I’ll be honest, if I hear that an RPG game contains witches – pre-packaged genre characters predisposed to act a certain way in repetitive 100-hour long games – I exit stage left and run as far as my legs will take me. While Dragon Star Varnir does contain witches it’s neither tedious nor stereotypical, with its relatively short story-driven narrative focusing on close family ties and immense tragedy to conjure up empathy for its distinct cackle-free characters.
Our witches, reviled and hunted, live with a curse that forces them to ‘birth’ dragons – which terrorize the world – and die in the process. Ironically, they eat dragon meat to survive but if they consume too much, the dragon in their stomachs gets overexcited and bursts out sooner than they’d like. Eat too little and they lose their sanity. Not the most pleasant existence for our supporting cast.
You play as Zephy, a brave knight who belongs to a group whose sole aim is to eradicate every single witch, only for him to be rescued by some and taken in. Told in a visual novel style, the fantasy-based narrative attempts to follow a logical arc as a whole but resets its boundaries too often to keep up, creating inconsistencies throughout. In short, get out your back scratcher you’ll be needing it for your head.
Perhaps due to its length, this title opts to omit the vast amount of lore most fantasy RPGs include and plays more like an episodic TV drama with broomsticks. There’s a lot that happens during the game’s 15-hour main story and despite it not allowing for much depth amongst its endearing characters, their relationships give the game life and their circumstances pull at your heartstrings.
The biggest offender is a slightly sadistic system for three adorable witches which provides you with a moral quandary – do you save the children affected by the curse or eke out their life for items? Normally, this is a no-brainer; you’d save them – why would you not? Just look at them! Working out how much food keeps them sane while also preventing them from turning into a dragon is a challenge and will make you think you’re responsible for their deaths numerous times. Each progression in the story worsens their condition and it’s heart-wrenching hearing their complaints. Full disclosure – at no point was I ever unaware that I’m a grown man looking at a menu screen, but killing them all to see what would happen is so affecting that I couldn’t do it myself, I had to watch someone else do it on YouTube. Killing the characters as well as choosing certain option-based conversation choices also increases a ‘maddening rating’ that changes how the story develops and ends.
You also have the ability to interact with the 5 older witches through an affinity system that provides a story cutscene with each filled notch. Giving them gifts to improve your affinity acts as a relationship simulator while also adding character depth lacking from the main story.
Keeping the game compact is the fact that there aren’t any open maps to explore other than dungeon-crawling sections, with all story and RPG customization restricted to text and menus. As someone who loves nothing more than to explore an Open-World, I was surprised by how well this addition by subtraction approach works as the visual novel section paints a picture well enough to make an explorable 3D world redundant and the streamlined gameplay systems keep repetition to a minimum.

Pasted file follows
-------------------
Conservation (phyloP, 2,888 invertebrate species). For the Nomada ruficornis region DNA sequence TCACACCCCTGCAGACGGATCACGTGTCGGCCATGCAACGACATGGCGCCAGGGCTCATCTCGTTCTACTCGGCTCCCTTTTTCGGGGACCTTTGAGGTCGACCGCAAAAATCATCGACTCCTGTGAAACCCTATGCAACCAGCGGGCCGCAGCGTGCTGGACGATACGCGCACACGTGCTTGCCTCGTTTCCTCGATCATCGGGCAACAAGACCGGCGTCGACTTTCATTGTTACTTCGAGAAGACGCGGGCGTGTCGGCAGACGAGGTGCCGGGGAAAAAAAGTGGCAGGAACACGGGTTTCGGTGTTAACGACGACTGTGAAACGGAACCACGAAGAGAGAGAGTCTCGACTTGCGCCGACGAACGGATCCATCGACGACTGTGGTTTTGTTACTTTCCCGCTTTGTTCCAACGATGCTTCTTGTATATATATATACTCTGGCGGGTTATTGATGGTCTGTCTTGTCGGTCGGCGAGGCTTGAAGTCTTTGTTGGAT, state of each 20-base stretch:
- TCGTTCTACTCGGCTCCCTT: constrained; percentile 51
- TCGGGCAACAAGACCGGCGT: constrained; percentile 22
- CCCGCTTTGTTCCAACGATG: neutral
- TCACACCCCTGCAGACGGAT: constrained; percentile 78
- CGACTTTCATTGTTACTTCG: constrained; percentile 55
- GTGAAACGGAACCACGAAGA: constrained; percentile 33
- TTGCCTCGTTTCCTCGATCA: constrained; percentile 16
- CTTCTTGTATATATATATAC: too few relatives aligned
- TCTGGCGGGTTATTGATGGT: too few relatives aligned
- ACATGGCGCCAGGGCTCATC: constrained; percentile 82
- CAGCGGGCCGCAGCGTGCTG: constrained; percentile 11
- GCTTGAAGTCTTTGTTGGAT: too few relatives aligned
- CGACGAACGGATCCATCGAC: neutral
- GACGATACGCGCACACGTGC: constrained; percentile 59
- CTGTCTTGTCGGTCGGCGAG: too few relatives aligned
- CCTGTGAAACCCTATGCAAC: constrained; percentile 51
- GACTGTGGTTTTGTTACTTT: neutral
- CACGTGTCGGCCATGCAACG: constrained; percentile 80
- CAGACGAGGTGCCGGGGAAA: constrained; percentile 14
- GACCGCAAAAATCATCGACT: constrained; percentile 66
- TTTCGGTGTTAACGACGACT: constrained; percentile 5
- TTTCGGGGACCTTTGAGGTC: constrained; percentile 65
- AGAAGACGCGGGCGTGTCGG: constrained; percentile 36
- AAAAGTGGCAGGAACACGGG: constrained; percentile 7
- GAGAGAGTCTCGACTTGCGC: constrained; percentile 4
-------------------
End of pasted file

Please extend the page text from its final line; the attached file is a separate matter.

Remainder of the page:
The battles largely function like many others in the genre and are enjoyable enough with nicely animated scenes for transformations and special moves. One interesting inclusion is the ability to eat the dragons you face in battle, which allows that specific character to absorb the dragon’s powers and is quite the addictive customization option for your favorite characters. Another difference to other standard RPG battle systems is the division of the battlefield into three layers – lower, middle and upper, which is most effective during boss fights with 3 layers of the enemy that must be defeated, removing abilities with each defeated layer.
The dungeons are small and the design of them could have been lifted from any RPG, but you can fly around on your broomstick or use your sword like a hoverboard, which needless to say, is awesome. This is especially true when you’re able to escape the enemy by squeezing through a tiny gap and is now how I wish every RPG game dungeon could be traversed.
After completing the game you are given access to extra story content and another dungeon as well as New Game+ which gives you the chance to attempt another of the 3 main and 5 character-specific endings, so there is a lot of replay value for those invested in the story and characters.
Escaping no one’s notice at this point, I’m sure, is the fact that this game is full to the brim of fan service. I’m not sure why the game feels the need to pour it on so thick especially when considering the quality of the product and how unnecessary it seems based on the game’s tone overall.
Dragon Star Vanir takes on the goliaths of the genre showing that a shorter more impactful punch is just as effective as a 100-hour behemoth, providing an experience both memorable and enjoyable with an adjustable story and addictive systems. While the inconsistency of certain plot points acts as a minor annoyance, the game’s biggest self-inflicting wound is not with the gameplay itself, but rather the game’s presentation handicapping its mainstream sales for potential sequels.